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Calcium plus vitamin D supplementation and the risk of breast cancer

Rowan T Chlebowski, Karen C Johnson, Charles Kooperberg, Mary Pettinger, Jean Wactawski-Wende, Tom Rohan, Jacques Rossouw, Dorothy Lane, Mary Jo O'Sullivan, Shagufta Yasmeen, Robert A Hiatt, James M Shikany, Mara Vitolins, Janu Khandekar, F Allan Hubbell
Journal of the National Cancer Institute 2008 November 19, 100 (22): 1581-91
19001601

BACKGROUND: Although some observational studies have associated higher calcium intake and especially higher vitamin D intake and 25-hydroxyvitamin D levels with lower breast cancer risk, no randomized trial has evaluated these relationships.

METHODS: Postmenopausal women (N = 36 282) who were enrolled in a Women's Health Initiative clinical trial were randomly assigned to 1000 mg of elemental calcium with 400 IU of vitamin D(3) daily or placebo for a mean of 7.0 years to determine the effects of supplement use on incidence of hip fracture. Mammograms and breast exams were serially conducted. Invasive breast cancer was a secondary outcome. Baseline serum 25-hydroxyvitamin D levels were assessed in a nested case-control study of 1067 case patients and 1067 control subjects. A Cox proportional hazards model was used to estimate the risk of breast cancer associated with random assignment to calcium with vitamin D(3). Associations between 25-hydroxyvitamin D serum levels and total vitamin D intake, body mass index (BMI), recreational physical activity, and breast cancer risks were evaluated using logistic regression models. Statistical tests were two-sided.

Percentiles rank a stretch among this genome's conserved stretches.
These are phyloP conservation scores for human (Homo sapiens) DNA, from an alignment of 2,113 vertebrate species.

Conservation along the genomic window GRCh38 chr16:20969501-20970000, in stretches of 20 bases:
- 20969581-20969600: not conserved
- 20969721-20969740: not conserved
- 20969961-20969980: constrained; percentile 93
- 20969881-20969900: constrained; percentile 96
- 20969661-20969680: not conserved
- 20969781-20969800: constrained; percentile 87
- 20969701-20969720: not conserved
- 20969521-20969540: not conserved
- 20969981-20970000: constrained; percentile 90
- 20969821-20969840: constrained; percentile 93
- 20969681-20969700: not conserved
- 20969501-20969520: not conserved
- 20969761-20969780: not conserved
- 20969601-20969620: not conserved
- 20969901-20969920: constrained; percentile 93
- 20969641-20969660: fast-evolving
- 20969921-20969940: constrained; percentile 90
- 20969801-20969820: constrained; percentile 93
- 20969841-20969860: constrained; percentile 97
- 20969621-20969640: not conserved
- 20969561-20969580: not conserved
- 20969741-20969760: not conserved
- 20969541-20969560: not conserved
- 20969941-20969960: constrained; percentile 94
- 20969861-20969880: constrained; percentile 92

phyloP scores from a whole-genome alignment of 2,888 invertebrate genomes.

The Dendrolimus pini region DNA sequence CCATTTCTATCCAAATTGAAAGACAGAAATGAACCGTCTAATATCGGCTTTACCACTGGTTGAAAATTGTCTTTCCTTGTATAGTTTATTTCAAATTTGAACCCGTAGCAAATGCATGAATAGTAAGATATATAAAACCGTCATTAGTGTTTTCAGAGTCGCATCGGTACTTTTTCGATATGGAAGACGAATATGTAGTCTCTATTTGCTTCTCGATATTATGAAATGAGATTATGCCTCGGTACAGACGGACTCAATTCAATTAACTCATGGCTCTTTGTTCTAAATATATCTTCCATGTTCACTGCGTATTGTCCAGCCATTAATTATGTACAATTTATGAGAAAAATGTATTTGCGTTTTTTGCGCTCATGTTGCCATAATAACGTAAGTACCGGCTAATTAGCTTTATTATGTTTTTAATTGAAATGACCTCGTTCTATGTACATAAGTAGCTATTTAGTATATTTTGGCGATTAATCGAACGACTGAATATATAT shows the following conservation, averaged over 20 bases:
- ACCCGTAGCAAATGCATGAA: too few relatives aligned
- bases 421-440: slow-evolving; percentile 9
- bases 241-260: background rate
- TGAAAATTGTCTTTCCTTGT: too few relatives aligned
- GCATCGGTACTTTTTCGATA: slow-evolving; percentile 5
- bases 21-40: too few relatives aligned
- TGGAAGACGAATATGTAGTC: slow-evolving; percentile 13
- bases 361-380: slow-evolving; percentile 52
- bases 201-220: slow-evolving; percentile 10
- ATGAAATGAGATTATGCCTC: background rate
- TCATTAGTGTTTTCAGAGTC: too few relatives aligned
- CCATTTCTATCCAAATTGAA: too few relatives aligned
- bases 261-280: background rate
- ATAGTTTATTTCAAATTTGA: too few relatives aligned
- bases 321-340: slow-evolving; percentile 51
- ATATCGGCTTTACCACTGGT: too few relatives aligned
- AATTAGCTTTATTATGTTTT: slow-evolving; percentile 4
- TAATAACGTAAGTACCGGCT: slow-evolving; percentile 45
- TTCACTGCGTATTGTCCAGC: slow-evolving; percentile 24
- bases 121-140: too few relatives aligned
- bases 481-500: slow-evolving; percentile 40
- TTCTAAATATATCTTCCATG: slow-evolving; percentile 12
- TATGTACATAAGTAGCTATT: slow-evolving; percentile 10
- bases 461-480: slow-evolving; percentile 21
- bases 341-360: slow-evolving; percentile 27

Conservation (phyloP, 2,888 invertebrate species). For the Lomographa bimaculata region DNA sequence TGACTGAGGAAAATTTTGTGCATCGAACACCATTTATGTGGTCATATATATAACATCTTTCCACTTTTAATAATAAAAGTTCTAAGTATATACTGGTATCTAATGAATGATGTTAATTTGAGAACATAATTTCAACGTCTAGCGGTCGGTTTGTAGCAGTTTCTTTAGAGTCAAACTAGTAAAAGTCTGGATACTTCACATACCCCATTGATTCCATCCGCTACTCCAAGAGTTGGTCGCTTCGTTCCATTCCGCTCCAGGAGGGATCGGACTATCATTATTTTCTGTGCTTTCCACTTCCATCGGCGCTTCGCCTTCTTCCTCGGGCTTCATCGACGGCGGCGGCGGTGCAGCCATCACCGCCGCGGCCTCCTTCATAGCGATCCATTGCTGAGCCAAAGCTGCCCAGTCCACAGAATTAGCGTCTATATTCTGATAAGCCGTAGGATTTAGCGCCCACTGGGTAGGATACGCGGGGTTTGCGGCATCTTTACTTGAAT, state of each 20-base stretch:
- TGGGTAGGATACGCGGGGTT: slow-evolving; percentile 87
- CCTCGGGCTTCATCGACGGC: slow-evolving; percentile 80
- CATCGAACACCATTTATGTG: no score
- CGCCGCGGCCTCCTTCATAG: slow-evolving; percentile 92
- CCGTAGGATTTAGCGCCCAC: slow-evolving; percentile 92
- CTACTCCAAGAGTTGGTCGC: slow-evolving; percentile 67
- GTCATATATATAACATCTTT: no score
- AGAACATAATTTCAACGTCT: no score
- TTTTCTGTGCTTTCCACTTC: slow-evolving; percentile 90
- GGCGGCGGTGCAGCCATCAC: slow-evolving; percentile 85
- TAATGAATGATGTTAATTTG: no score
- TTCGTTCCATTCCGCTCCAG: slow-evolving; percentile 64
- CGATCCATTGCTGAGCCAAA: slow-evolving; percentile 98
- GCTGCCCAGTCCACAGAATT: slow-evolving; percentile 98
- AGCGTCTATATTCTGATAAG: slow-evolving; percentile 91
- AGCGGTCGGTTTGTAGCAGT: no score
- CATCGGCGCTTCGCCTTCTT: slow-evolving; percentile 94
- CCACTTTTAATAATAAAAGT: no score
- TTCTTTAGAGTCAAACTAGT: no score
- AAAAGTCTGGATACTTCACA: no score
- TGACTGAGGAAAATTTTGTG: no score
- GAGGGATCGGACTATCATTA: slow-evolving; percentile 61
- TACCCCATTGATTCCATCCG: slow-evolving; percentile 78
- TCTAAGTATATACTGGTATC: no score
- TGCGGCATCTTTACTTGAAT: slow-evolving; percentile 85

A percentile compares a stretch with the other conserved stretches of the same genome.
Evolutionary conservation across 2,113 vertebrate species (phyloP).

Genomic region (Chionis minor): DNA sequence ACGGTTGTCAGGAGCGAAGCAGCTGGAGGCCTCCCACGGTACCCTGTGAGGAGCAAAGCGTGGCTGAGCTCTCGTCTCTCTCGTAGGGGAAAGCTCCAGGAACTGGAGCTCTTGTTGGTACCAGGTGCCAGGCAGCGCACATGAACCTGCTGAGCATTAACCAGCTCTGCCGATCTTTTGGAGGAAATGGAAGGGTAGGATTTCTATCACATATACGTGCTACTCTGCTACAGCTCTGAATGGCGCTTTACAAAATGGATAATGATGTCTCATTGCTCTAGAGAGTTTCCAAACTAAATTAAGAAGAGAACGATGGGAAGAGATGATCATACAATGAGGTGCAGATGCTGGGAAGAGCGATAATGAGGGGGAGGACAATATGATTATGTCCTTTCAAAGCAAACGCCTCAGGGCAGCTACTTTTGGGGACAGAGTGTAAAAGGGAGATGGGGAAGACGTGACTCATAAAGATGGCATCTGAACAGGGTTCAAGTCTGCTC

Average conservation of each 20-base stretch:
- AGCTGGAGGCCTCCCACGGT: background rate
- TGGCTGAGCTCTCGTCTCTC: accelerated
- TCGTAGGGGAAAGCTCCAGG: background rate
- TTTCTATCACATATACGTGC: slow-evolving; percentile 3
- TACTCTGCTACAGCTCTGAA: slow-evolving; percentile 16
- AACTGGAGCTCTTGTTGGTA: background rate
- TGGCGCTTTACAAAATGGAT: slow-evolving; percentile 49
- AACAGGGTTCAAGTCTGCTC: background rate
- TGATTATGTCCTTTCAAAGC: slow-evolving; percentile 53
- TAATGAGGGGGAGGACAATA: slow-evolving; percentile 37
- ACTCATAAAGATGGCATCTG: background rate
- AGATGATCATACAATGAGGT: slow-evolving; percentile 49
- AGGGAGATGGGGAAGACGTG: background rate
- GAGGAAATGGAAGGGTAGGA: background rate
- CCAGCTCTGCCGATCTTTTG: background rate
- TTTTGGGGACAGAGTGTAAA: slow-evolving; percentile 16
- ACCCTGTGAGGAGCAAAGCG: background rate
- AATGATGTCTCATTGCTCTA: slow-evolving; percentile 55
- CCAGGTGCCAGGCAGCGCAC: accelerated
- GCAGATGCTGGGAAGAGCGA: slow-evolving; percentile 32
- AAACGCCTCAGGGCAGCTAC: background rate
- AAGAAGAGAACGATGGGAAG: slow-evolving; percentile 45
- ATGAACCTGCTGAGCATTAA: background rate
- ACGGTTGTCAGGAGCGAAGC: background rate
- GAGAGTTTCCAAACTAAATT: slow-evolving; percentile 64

RESULTS: Invasive breast cancer incidence was similar in the two groups (528 supplement vs 546 placebo; hazard ratio = 0.96; 95% confidence interval = 0.85 to 1.09). In the nested case-control study, no effect of supplement group assignment on breast cancer risk was seen. Baseline 25-hydroxyvitamin D levels were modestly correlated with total vitamin D intake (diet and supplements) (r = 0.19, P < .001) and were higher among women with lower BMI and higher recreational physical activity (both P < .001). Baseline 25-hydroxyvitamin D levels were not associated with breast cancer risk in analyses that were adjusted for BMI and physical activity (P(trend) = .20).

CONCLUSIONS: Calcium and vitamin D supplementation did not reduce invasive breast cancer incidence in postmenopausal women. In addition, 25-hydroxyvitamin D levels were not associated with subsequent breast cancer risk. These findings do not support a relationship between total vitamin D intake and 25-hydroxyvitamin D levels with breast cancer risk.

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